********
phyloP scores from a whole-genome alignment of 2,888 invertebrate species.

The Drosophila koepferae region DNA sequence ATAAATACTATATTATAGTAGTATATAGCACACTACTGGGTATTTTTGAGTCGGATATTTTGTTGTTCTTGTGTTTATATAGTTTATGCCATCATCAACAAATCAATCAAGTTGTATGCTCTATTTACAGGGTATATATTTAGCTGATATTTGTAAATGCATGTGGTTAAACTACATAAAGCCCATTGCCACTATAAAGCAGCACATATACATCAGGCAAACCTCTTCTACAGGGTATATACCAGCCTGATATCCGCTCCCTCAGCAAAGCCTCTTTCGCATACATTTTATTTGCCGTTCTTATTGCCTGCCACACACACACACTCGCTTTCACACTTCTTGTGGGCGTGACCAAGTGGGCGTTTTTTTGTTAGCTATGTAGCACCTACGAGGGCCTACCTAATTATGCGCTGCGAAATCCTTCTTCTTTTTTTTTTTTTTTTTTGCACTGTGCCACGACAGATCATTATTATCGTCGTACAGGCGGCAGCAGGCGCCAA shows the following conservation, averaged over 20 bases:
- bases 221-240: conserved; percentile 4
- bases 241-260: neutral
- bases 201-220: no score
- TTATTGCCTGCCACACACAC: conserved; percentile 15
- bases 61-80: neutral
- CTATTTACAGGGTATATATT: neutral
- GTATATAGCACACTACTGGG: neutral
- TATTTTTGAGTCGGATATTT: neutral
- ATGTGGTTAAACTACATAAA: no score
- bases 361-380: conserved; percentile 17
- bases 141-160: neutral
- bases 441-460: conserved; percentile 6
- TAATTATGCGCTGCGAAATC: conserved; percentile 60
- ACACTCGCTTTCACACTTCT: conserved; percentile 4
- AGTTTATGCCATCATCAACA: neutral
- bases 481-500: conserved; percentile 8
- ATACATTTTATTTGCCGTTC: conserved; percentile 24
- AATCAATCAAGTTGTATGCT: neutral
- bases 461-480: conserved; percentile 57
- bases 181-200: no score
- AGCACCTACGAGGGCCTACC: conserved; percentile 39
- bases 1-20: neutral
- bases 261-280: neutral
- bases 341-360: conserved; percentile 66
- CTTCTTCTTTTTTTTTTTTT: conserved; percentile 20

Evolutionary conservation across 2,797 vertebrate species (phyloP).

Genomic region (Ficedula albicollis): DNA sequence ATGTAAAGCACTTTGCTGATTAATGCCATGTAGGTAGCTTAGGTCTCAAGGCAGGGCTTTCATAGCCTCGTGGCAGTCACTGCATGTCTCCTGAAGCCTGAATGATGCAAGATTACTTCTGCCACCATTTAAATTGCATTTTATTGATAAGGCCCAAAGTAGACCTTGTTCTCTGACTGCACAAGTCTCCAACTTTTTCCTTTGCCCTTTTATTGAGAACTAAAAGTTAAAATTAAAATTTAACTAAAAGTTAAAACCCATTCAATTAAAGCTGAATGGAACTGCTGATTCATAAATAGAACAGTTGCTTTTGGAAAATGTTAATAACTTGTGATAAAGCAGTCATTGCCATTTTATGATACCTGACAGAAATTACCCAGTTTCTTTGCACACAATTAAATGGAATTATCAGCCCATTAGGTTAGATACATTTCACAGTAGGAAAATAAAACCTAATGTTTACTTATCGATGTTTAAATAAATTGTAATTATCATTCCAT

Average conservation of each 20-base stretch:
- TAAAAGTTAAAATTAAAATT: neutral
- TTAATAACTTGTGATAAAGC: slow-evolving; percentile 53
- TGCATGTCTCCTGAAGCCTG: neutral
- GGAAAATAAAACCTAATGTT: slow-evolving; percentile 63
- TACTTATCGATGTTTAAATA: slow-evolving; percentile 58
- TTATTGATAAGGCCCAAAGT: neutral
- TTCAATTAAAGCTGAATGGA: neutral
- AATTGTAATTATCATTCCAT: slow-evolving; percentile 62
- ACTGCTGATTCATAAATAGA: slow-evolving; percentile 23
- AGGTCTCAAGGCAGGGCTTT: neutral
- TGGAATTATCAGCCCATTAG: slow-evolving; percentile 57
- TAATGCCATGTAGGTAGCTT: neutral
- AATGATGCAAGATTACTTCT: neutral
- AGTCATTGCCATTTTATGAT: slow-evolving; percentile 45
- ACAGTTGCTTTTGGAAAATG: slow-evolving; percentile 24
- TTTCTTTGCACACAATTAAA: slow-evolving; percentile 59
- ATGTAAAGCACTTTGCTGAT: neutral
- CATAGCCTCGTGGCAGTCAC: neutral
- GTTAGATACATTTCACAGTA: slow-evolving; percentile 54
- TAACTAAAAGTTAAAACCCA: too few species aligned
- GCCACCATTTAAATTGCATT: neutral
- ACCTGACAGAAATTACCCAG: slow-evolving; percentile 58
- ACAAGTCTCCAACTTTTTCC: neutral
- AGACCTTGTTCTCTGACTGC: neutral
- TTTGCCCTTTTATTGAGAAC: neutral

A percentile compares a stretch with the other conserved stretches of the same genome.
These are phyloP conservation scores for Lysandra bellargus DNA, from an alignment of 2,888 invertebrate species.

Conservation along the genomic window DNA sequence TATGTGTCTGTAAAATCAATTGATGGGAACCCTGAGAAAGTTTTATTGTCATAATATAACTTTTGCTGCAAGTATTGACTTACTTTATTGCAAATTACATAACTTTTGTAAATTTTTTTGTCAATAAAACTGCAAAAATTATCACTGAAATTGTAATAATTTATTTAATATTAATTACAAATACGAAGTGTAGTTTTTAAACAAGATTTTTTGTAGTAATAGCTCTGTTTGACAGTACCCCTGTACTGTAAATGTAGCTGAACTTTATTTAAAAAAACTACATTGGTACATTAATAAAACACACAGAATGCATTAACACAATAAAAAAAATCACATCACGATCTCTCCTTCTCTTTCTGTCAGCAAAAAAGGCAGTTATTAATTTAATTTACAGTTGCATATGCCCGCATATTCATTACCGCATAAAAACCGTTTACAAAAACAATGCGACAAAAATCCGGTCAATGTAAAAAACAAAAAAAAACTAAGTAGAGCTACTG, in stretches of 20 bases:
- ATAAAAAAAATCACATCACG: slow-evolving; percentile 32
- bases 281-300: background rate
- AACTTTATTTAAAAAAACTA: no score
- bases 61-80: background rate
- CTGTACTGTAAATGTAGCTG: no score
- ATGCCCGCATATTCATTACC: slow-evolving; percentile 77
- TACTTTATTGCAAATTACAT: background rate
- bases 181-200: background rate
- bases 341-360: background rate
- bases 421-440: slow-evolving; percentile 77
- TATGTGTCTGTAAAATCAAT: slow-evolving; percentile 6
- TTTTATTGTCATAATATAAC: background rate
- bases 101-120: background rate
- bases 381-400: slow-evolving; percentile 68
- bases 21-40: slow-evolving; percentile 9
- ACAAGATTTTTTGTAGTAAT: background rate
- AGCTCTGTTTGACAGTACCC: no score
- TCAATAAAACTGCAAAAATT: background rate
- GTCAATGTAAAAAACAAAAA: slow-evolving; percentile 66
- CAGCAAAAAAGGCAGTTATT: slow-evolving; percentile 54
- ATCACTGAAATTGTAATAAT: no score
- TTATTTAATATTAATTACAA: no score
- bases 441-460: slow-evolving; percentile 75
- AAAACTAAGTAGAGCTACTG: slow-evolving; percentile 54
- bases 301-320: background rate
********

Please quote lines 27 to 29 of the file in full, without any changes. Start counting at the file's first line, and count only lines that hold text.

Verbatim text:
- CTTCTTCTTTTTTTTTTTTT: conserved; percentile 20

Evolutionary conservation across 2,797 vertebrate species (phyloP).

Genomic region (Ficedula albicollis): DNA sequence ATGTAAAGCACTTTGCTGATTAATGCCATGTAGGTAGCTTAGGTCTCAAGGCAGGGCTTTCATAGCCTCGTGGCAGTCACTGCATGTCTCCTGAAGCCTGAATGATGCAAGATTACTTCTGCCACCATTTAAATTGCATTTTATTGATAAGGCCCAAAGTAGACCTTGTTCTCTGACTGCACAAGTCTCCAACTTTTTCCTTTGCCCTTTTATTGAGAACTAAAAGTTAAAATTAAAATTTAACTAAAAGTTAAAACCCATTCAATTAAAGCTGAATGGAACTGCTGATTCATAAATAGAACAGTTGCTTTTGGAAAATGTTAATAACTTGTGATAAAGCAGTCATTGCCATTTTATGATACCTGACAGAAATTACCCAGTTTCTTTGCACACAATTAAATGGAATTATCAGCCCATTAGGTTAGATACATTTCACAGTAGGAAAATAAAACCTAATGTTTACTTATCGATGTTTAAATAAATTGTAATTATCATTCCAT